Mitt Romney ended the New Hampshire primary with a decisive—albeit expected—victory and has a strong chance to win the January 21 primary in South Carolina as well. His purportedly strongest opponents in South Carolina—Newt Gingrich, Rick Santorum, Rick Perry—have little or no momentum and are unlikely to cause an upset at this stage. After just one week of primaries, only one first-tier candidate remains and that is Romney.
Last night, Mitt Romney spoke like he was already the nominee. He spoke early, was on message and delivered a blistering attack against President Obama. The highly scripted candidate knows it’s over for the nomination, and he wanted to convey the aura of a prospective president.
Mark this one as a victory for establishment Republicans over the Republican base. It shows that the GOP remains an electoral force and that it will ultimately choose a candidate that can appeal beyond the party’s base when it comes to a presidential contest. That lesson was learned back in 1964, when the GOP went outside the mainstream to pick Barry Goldwater and lost in a landslide.
Sure, the party has very vocal factions and can sometimes appear very divided. As we have seen in this campaign, Newt Gingrich has an unrivaled capacity for confrontational politics, while Ron Paul has a similar affinity for fringe politics politics. But while a different candidate kept emerging to challenge the inevitability of Romney’s nomination, the former Massachusetts governor kept accumulating endorsements, strengthening his organization, and raking in money. Continue…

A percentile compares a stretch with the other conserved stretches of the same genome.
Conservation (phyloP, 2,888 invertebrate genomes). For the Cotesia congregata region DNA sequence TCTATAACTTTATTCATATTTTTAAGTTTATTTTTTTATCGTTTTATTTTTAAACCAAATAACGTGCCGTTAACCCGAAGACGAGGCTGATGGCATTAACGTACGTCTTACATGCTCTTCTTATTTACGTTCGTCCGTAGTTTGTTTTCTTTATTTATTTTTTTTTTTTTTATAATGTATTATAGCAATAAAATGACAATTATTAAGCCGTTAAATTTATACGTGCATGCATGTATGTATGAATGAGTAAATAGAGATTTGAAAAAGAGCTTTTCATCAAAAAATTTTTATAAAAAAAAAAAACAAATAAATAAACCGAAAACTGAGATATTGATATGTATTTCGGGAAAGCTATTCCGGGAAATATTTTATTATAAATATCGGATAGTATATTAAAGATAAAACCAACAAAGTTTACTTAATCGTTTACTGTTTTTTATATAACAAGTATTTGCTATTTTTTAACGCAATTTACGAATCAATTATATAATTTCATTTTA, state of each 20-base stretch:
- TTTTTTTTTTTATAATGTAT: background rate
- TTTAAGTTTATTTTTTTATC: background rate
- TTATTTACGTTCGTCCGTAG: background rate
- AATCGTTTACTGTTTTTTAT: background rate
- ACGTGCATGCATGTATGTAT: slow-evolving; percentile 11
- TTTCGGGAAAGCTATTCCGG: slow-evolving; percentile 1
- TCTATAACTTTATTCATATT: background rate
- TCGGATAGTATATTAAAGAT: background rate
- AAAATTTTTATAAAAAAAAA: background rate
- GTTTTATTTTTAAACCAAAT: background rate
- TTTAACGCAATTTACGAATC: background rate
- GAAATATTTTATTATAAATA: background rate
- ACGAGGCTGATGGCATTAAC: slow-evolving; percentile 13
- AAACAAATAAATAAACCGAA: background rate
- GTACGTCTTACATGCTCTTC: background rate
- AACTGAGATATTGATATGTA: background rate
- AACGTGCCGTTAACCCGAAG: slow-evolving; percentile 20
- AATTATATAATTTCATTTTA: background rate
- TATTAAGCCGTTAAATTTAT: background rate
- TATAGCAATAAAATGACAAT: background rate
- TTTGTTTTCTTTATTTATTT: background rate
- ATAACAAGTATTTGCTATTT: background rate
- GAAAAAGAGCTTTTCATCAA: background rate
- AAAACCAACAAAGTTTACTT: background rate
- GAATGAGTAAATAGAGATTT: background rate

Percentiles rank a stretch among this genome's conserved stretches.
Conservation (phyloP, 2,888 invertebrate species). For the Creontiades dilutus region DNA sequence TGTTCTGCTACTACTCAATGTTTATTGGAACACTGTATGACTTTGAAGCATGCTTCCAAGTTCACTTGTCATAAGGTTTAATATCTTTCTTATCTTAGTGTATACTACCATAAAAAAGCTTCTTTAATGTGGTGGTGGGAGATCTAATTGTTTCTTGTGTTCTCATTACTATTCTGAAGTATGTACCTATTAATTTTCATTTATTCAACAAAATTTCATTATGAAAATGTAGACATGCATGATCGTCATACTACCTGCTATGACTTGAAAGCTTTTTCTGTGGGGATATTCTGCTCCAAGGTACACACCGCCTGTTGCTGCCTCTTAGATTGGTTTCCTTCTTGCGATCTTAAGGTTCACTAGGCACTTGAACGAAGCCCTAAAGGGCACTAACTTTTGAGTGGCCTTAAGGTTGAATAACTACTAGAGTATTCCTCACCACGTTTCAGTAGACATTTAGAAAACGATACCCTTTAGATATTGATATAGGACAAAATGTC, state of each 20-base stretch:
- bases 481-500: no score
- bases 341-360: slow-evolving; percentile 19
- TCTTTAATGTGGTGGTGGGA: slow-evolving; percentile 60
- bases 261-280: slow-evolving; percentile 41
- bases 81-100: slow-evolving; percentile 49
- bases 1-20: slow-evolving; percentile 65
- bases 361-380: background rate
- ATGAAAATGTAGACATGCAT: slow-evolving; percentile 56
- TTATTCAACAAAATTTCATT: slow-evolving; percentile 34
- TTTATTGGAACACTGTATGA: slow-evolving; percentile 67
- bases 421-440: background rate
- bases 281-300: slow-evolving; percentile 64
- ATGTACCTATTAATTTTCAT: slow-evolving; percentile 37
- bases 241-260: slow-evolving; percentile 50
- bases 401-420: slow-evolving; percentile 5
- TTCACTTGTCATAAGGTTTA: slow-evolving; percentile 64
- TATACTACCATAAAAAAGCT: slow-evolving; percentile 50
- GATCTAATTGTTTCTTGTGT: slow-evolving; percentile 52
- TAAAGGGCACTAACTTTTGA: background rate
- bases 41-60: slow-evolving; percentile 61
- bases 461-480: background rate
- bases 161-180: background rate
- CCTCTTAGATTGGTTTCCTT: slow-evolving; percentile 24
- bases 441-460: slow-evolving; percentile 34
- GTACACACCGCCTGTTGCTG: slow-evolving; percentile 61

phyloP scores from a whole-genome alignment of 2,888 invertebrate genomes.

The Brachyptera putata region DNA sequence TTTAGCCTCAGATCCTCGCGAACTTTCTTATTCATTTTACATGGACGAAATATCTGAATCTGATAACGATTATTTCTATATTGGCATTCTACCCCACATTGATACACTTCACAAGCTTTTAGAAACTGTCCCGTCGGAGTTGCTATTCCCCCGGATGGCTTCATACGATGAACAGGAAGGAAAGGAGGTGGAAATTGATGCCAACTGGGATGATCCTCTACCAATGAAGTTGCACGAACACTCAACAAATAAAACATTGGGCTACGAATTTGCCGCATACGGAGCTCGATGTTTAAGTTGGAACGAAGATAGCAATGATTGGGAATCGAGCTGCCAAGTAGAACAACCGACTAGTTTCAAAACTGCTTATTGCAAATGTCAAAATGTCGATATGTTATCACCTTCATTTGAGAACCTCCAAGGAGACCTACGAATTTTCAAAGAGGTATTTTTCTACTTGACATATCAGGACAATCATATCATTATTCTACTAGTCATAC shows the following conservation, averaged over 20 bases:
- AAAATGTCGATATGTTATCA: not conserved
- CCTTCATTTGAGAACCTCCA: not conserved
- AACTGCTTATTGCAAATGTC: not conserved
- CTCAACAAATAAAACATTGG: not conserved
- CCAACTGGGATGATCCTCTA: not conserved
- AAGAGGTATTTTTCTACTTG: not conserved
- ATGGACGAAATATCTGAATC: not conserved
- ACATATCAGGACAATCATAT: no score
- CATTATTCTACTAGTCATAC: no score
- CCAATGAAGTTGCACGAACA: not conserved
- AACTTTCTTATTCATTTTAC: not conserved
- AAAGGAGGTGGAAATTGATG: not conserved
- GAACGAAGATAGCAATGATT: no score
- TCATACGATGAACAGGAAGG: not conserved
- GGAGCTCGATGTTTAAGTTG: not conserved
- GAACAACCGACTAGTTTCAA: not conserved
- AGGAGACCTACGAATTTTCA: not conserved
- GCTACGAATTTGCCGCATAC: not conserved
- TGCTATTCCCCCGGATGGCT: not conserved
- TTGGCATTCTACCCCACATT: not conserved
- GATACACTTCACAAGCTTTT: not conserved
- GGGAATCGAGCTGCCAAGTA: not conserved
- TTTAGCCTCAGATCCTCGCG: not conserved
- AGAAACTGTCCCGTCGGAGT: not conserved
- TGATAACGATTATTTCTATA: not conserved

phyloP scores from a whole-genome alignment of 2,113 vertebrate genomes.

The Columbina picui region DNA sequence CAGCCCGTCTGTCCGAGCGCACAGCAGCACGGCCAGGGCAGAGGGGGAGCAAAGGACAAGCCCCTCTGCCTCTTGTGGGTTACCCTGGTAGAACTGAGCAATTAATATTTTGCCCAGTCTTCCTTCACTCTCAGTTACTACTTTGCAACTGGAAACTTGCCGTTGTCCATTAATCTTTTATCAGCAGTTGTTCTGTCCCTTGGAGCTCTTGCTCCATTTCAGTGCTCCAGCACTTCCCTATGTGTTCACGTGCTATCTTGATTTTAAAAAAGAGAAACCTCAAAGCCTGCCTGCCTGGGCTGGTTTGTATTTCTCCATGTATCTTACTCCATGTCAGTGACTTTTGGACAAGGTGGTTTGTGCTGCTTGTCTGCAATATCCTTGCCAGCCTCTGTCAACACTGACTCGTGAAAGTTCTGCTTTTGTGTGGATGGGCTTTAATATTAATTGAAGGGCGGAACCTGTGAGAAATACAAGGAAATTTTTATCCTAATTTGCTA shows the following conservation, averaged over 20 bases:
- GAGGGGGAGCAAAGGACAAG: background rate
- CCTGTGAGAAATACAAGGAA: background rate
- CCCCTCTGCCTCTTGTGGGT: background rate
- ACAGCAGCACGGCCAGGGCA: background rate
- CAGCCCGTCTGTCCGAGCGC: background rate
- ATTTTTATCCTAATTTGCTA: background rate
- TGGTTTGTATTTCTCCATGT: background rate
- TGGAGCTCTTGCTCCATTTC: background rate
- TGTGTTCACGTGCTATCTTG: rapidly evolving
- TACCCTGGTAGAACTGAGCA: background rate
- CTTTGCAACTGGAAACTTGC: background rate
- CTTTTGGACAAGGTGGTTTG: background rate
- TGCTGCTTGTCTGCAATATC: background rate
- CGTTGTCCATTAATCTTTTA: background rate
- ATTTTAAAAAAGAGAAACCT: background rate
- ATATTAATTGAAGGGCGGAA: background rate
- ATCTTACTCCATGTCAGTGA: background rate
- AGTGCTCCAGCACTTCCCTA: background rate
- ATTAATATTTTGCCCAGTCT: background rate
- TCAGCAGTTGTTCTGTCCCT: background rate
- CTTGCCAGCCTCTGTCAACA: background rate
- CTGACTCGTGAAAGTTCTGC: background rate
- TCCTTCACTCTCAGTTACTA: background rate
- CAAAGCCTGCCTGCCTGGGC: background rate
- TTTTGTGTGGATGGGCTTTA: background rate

By John Parisella - Monday, January 9, 2012 at 4:57 PM - 0 Comments
With a squeaker of a win in Iowa over a late-surging Rick Santorum, an…
With a squeaker of a win in Iowa over a late-surging Rick Santorum, an all-but-assured victory looming in the New Hampshire primary, and growing support in South Carolina, Mitt Romney will finally face the scrutiny that comes with being a presidential candidate. Romney can expect his political record as governor in Massachusetts and his professional career at Bain Capital to be inspected under a more critical light. We may finally learn the answer to the question so many Republicans have been asking: who is the real Mitt Romney?
The prevailing narrative from Romney’s Republican opponents is that he is too moderate for the conservative movement. He is portrayed as a blue-stater with a penchant for compromise, a man who would fraternize with the likes of the Ted Kennedy. As a result, despite polls showing his relative electability against Obama, Romney’s popularity is stuck at 25 per cent among GOP fervents. He is steady, but unloved. Continue…
By Paul Wells - Wednesday, January 4, 2012 at 1:50 PM - 0 Comments
In Iowa, the sideshow carneys had a bad night. This continues a robust losing streak for candidates who seemed to believe that a mavericky attitude could substitute for book larnin’ and legislative experience in their quest for the presidency. Herman Cain and Sarah Palin didn’t even make it this far; Michele Bachmann is now toast; Rick Perry will not be in it much longer.